Cooper supports National - but mainly because Jenny Shipley was in power when he arrived here from South Africa in 1997, "and you have allegiance for the ones who let you into the country".
At a pinch Cooper would consider voting tactically for Craig but only if it looked like National were truly desperate for the help.
The East Coast Bays are a great place to live, a great place to raise kids. The safe, sandy beaches are among the loveliest in Auckland. Incomes are relatively high, and house prices match.
According to the Parliament website's electorate profile, 14 of its 19 schools are decile 10, and none are below decile 7. Some 46 per cent of its 60,000-odd residents were born abroad - a quarter of the new arrivals are from the British Isles and another quarter from Asia. Recent years have seen decent numbers of arrivals from South Africa too.
Due to vagaries of electoral layouts, East Coast Bays also has a small appendix in the Wairau Valley to the southwest - a slightly more down-at-heel area, abutting Glenfield, packed with caryards and furniture and appliance stores. The electorate is safe, polite, conservative - arguably a bit boring if you want more from life than safety, suburbia and swimming.
Like most North Shore residents, East Coast Bays people are used to shrugging off the low-grade sneering of Aucklanders from the other side of the bridge, who like to snicker at a supposed lack of "culture", decent restaurants and ethnic diversity. (Declaration of interest: this journalist grew up in Torbay and now lives just outside the electorate's border.)
This, then, is solid National territory. The Nats took 63 per cent of the party vote in 2011. Labour picked up 17 per cent, the Greens took 8 per cent and NZ First a shade under 5 per cent.
McCully has been the boss here since 1987 (including 1996-2002, when it was temporarily subsumed by the Albany electorate). But the Bays have had their politically adventurous moments. From 1980 to 1987, at a time when it was virtually impossible for a minor party to win a seat, it was held by Gary Knapp, from the economically innovative Social Credit party.
Craig hopes some of that experimental spirit will make tactical voting a success. "It's an electorate that's quite intelligent. They're prepared to think outside the box."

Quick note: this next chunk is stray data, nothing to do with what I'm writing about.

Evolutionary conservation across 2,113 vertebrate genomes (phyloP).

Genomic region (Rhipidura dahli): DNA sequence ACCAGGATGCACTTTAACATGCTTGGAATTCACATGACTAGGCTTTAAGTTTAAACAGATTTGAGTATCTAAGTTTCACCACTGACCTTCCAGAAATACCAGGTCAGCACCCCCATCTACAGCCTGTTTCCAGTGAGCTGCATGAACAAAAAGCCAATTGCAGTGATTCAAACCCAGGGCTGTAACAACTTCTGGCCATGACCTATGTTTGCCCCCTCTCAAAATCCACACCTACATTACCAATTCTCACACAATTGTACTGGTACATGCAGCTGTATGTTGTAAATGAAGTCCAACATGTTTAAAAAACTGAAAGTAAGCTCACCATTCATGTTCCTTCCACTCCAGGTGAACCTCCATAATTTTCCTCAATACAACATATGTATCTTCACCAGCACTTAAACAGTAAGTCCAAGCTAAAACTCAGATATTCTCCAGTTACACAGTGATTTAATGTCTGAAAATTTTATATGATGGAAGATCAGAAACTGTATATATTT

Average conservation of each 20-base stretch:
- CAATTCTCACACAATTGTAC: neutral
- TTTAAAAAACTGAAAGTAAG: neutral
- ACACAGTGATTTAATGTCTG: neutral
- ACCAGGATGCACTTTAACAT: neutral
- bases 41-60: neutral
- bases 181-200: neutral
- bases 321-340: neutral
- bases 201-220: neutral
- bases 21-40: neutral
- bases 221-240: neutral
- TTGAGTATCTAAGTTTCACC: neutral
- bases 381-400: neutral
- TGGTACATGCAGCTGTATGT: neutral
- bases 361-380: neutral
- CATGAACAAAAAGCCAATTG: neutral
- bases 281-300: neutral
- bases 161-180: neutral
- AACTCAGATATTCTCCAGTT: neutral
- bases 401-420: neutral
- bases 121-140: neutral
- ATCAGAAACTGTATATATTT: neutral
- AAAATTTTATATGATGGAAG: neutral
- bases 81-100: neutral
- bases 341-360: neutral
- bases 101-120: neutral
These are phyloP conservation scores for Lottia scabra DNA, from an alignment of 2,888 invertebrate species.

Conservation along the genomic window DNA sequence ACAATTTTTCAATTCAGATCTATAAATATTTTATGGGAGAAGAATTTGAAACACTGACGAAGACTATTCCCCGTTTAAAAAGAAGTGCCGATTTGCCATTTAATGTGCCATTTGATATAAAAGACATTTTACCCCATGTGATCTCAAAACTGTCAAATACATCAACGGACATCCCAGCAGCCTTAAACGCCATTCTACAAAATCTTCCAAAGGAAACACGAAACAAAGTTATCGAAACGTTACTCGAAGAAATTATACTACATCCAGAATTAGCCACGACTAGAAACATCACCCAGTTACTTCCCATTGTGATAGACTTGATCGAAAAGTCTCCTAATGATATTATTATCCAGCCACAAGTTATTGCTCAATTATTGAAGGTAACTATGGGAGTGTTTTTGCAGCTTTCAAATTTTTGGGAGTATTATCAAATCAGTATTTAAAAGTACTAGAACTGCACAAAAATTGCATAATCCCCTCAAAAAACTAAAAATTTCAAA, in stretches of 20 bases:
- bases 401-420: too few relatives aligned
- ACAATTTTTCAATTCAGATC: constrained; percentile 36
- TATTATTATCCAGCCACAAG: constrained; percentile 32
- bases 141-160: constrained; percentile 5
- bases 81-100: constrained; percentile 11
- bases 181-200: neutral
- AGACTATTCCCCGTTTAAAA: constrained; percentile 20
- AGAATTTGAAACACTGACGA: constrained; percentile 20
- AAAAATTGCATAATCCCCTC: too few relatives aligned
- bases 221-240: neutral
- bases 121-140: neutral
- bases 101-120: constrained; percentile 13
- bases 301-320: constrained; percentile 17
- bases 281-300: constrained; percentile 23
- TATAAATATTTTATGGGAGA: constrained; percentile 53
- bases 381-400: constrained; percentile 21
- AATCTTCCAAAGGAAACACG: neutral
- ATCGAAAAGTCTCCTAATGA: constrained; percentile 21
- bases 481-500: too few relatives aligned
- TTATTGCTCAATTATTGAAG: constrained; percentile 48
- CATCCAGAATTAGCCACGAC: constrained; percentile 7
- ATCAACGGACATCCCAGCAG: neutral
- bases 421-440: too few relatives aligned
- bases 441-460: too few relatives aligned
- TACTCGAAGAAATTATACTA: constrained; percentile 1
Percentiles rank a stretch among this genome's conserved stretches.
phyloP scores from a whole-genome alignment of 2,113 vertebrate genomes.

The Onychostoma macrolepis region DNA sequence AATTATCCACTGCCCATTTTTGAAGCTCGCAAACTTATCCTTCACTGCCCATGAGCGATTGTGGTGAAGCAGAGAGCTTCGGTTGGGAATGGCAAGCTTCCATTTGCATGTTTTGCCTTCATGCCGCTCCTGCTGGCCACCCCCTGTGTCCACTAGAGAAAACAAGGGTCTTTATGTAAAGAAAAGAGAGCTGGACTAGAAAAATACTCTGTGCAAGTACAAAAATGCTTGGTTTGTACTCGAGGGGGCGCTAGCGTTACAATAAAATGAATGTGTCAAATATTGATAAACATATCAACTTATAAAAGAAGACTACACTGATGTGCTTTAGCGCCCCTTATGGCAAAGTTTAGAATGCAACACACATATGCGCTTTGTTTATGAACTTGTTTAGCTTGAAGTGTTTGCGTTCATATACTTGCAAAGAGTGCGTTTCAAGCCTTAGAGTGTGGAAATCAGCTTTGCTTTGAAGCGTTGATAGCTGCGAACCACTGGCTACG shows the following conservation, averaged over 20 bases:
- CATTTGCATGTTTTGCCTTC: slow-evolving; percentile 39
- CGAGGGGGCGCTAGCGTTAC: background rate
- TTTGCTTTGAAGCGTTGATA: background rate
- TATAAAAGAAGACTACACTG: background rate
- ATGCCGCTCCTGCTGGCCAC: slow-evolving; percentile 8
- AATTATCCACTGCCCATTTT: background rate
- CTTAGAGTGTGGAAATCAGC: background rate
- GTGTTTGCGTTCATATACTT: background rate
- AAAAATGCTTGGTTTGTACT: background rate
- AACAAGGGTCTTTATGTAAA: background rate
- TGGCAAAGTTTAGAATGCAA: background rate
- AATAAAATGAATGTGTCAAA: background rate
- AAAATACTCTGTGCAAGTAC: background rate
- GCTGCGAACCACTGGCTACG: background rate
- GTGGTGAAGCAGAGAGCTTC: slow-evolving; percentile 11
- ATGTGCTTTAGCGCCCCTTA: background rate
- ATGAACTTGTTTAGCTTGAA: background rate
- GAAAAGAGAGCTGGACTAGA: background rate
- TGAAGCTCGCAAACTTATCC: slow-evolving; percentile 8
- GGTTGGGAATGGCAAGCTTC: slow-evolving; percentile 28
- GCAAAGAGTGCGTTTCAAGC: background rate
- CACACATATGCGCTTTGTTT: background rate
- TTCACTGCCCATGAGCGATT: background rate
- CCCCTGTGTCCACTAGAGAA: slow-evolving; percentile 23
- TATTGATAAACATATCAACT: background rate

He grew up around here. Browns Bay is "his" beach. The Albany Mall and Pak'nSave (not quite inside the electorate, but near enough) are "his" shops. He reckons the East Coast Bays shares his values. "I'm a social conservative. I like family. I like marriage. I like law and order. I like armed forces. I like good behaviour. These are core values that most people living in East Coast Bays share with me."
That's little use, though, without that nod from Key. Have they talked directly about a deal yet?
"No. I have no more idea whether they will or won't make some sort of accommodation than anybody else."
Crikey. Is he at least hoping for a heads-up before Key makes a public statement. "I actually don't know. I have no idea if there is any sort of protocol around this."
If Key says no deal, Craig says he won't give up. "Maybe circumstances will prevent me from winning it this time but even if I don't, I want to set myself up to guarantee I get it next time."
Commentators differ over whether Peters' threat to run is credible, and what impact it might have if carried out. All the same, the people of East Coast Bays know Peters' name and face better than Craig's.
At the bowling club, Frank Lockey loathes him. At Wheels on Wairau Arthur Cooper grins at the mere sight of Peters' mugshot. "I love the man. He's got personality." On Long Bay beach, Peters' is the only mugshot Jenny Mitchell recognises.
On Friday, Peters himself was cagey about his plans, refusing even to acknowledge that his public statements of the past week amounted to a hint he might stand. All will be revealed in early August, he said, "and we're not concerned with any other party's timetables".
Peters was more talkative on the subject of Craig's party though. Sure, some of Craig's policies are aimed at the kind of folk who vote NZ First, but Peters can take it.
"Let me tell you an old John Wayne story. It's one thing to steal a man's horse outside the saloon. It's another thing to try to stay on its back riding out of town."
McCully, speaking from his seat in a plane just about to take of from East Timor, was even less forthcoming than Peters. What does he make of Craig?
"I've never got into providing character analysis of my opponents and I don't intend to start now."
Will he fall on his sword if asked to by Key?
"I can only refer you to the public statements the Prime Minister has made. He's been clear that his view has always been that I'll do whatever he asked me to do."
We'll take that as a "yes".
Would it be sad for him to give up his long-held seat?
"I've been in this area for a long time; and worked pretty hard at it . . I've got a pretty strong attachment to my electorate."
We'll take that as a "maybe".
- Sunday Star Times